Omar Samra confesses that he is not a “super early riser.” But running his own business gives him the flexibility to manage his time in the office and climb the highest peaks in the world, the CEO says.
After all, climbing mountains is what inspired the adventurer to give up a cushy banking job and start his own travel company, Wild Guanabana, two and a half years ago. The first Egyptian and the youngest Arab to climb Mount Everest, Samra has scaled most of the tallest peaks in the world. He says his business is based on the belief that travel can inspire and motivate people to push their boundaries.
And to reinforce that belief, Samra and his team travel across the world and create unique life-changing experiences for their clients. He recalls a recent itinerary to Lebanon that the firm offered during UAE National Day weekend. “Most people from this region have been to Lebanon, but we designed a trip where the travellers had to build igloos and snow caves. It was great, they had to stay in a small village and eat local food. It was really exotic,” he says.
Apart from its wild journeys, the company’s biggest USP is the fact it’s the Middle East’s first carbon neutral travel firm.
“I have partnered with a company called AGT, a wholesaler of carbon credits,” says Samra. “And this company calculates all the emissions generated by the firm including travel, AC/ lights used in the office, the hotels they stay in and so on.” While offsetting is a massive investment, Samra says being environmentally friendly is vital to him and his company. “My first hire in the company was an environmental consultant,” he says.
After spending several months putting together the eco- friendly layout of the company, Samra launched its operations.
“We started off marketing the environmental aspect as the biggest selling point thinking that because we believed in it, everybody would believe in it. But we realised that it was not working,” he says.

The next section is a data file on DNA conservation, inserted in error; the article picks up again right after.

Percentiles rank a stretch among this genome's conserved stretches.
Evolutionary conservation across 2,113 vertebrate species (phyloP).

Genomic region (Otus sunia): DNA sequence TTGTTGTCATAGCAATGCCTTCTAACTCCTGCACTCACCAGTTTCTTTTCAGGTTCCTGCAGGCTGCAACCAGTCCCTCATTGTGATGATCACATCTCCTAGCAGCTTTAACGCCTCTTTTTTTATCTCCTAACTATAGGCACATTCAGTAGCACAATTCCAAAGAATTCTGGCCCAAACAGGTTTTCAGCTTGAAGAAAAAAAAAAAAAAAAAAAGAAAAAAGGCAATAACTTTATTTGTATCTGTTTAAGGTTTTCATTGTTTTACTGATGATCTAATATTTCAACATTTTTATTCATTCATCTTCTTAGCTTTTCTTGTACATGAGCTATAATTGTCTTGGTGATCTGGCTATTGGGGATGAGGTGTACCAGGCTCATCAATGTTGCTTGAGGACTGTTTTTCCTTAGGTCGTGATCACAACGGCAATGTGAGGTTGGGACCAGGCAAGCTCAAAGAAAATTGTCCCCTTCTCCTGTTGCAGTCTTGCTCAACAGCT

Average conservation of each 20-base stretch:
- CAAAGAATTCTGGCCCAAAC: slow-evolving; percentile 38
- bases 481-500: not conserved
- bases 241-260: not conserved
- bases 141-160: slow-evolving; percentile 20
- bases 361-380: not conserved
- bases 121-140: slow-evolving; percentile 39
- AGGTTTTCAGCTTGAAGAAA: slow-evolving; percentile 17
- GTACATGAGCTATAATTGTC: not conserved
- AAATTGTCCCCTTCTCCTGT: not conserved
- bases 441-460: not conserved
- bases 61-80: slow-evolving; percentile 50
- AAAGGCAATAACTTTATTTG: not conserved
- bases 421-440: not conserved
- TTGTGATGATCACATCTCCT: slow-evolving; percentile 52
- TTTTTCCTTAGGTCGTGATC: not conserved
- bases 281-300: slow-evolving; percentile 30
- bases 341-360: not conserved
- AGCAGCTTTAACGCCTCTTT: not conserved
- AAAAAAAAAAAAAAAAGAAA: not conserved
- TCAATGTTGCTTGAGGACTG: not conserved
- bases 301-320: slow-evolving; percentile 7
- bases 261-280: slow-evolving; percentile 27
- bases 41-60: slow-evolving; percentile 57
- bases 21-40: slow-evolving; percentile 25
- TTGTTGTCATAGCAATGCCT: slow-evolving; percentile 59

Samra soon recognised that many people in the region still equate sustainable travel with a miserable experience of sleeping on the floor and eating beans.
“The continuous battle is raising awareness about this type of travel and basically changing misconceptions,” he says. While Wild Guanabana now focuses more on selling its distinctive journeys, Samra says he tries to reinforce the environmental angle too.
“When I look at 2009, compared that with 2010 and then 2011, we have achieved more than 100 per cent growth,” he says. “I would say we are profitable, but at this stage we keep reinvesting everything back into our business.”
GCC tourism is not an industry that lends itself to entrepreneurship and startups. Gaining bulk will be essential for Wild Guanabana, as the company faces stiff competition from large players.
But in the next two years, Samra hopes that the regional industry will reach a level of maturity wherein every form of travel – including eco-friendly practices – will be adopted.
“Tourism is the cancer of nature if it’s done the wrong way. Local lifestyles and existing environments are easily damaged. So it’s essential to create a positive experience through sustainable methods,” says Samra.
“Wild Guanabana is a business and we need to make money. But at the same time, we don’t want to take shortcuts to get there. If we focus on the experience, focus on the sustainability aspect, and use travel as a vehicle for positive impact, the rest will fall into place,” he says.